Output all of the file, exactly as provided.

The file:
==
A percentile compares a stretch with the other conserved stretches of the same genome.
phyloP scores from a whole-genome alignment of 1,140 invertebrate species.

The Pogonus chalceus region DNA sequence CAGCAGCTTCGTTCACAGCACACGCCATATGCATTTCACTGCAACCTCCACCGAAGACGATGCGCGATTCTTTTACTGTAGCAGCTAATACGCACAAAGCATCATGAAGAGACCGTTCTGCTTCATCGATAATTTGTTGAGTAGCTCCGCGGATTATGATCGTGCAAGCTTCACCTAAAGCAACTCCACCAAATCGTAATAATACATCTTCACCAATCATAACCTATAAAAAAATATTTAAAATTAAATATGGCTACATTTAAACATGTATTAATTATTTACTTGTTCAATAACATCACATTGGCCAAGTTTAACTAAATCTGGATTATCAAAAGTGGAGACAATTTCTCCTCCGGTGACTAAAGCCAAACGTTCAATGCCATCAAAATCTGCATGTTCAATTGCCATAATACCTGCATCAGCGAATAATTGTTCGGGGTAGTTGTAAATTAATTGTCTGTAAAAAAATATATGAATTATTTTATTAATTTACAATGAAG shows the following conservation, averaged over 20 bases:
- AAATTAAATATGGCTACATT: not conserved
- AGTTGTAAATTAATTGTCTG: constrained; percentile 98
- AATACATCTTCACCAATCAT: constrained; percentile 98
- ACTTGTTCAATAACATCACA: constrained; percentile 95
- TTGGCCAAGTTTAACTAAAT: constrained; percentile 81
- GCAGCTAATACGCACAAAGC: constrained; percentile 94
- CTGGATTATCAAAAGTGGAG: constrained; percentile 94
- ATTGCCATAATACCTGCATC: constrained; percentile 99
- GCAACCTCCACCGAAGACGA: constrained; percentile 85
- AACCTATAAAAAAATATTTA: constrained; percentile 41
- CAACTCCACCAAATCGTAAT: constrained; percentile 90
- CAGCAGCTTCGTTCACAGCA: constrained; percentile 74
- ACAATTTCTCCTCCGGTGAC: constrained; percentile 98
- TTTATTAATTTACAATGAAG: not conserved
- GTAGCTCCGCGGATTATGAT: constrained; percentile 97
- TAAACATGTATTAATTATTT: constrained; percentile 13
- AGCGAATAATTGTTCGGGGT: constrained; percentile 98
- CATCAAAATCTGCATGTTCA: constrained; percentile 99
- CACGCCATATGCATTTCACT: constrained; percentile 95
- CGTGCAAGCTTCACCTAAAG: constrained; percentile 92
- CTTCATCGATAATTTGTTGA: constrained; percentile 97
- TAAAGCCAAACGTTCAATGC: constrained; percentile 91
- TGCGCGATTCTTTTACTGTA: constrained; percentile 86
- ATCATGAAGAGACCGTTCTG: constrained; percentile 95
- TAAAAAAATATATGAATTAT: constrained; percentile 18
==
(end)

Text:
A percentile compares a stretch with the other conserved stretches of the same genome.
phyloP scores from a whole-genome alignment of 1,140 invertebrate species.

The Pogonus chalceus region DNA sequence CAGCAGCTTCGTTCACAGCACACGCCATATGCATTTCACTGCAACCTCCACCGAAGACGATGCGCGATTCTTTTACTGTAGCAGCTAATACGCACAAAGCATCATGAAGAGACCGTTCTGCTTCATCGATAATTTGTTGAGTAGCTCCGCGGATTATGATCGTGCAAGCTTCACCTAAAGCAACTCCACCAAATCGTAATAATACATCTTCACCAATCATAACCTATAAAAAAATATTTAAAATTAAATATGGCTACATTTAAACATGTATTAATTATTTACTTGTTCAATAACATCACATTGGCCAAGTTTAACTAAATCTGGATTATCAAAAGTGGAGACAATTTCTCCTCCGGTGACTAAAGCCAAACGTTCAATGCCATCAAAATCTGCATGTTCAATTGCCATAATACCTGCATCAGCGAATAATTGTTCGGGGTAGTTGTAAATTAATTGTCTGTAAAAAAATATATGAATTATTTTATTAATTTACAATGAAG shows the following conservation, averaged over 20 bases:
- AAATTAAATATGGCTACATT: not conserved
- AGTTGTAAATTAATTGTCTG: constrained; percentile 98
- AATACATCTTCACCAATCAT: constrained; percentile 98
- ACTTGTTCAATAACATCACA: constrained; percentile 95
- TTGGCCAAGTTTAACTAAAT: constrained; percentile 81
- GCAGCTAATACGCACAAAGC: constrained; percentile 94
- CTGGATTATCAAAAGTGGAG: constrained; percentile 94
- ATTGCCATAATACCTGCATC: constrained; percentile 99
- GCAACCTCCACCGAAGACGA: constrained; percentile 85
- AACCTATAAAAAAATATTTA: constrained; percentile 41
- CAACTCCACCAAATCGTAAT: constrained; percentile 90
- CAGCAGCTTCGTTCACAGCA: constrained; percentile 74
- ACAATTTCTCCTCCGGTGAC: constrained; percentile 98
- TTTATTAATTTACAATGAAG: not conserved
- GTAGCTCCGCGGATTATGAT: constrained; percentile 97
- TAAACATGTATTAATTATTT: constrained; percentile 13
- AGCGAATAATTGTTCGGGGT: constrained; percentile 98
- CATCAAAATCTGCATGTTCA: constrained; percentile 99
- CACGCCATATGCATTTCACT: constrained; percentile 95
- CGTGCAAGCTTCACCTAAAG: constrained; percentile 92
- CTTCATCGATAATTTGTTGA: constrained; percentile 97
- TAAAGCCAAACGTTCAATGC: constrained; percentile 91
- TGCGCGATTCTTTTACTGTA: constrained; percentile 86
- ATCATGAAGAGACCGTTCTG: constrained; percentile 95
- TAAAAAAATATATGAATTAT: constrained; percentile 18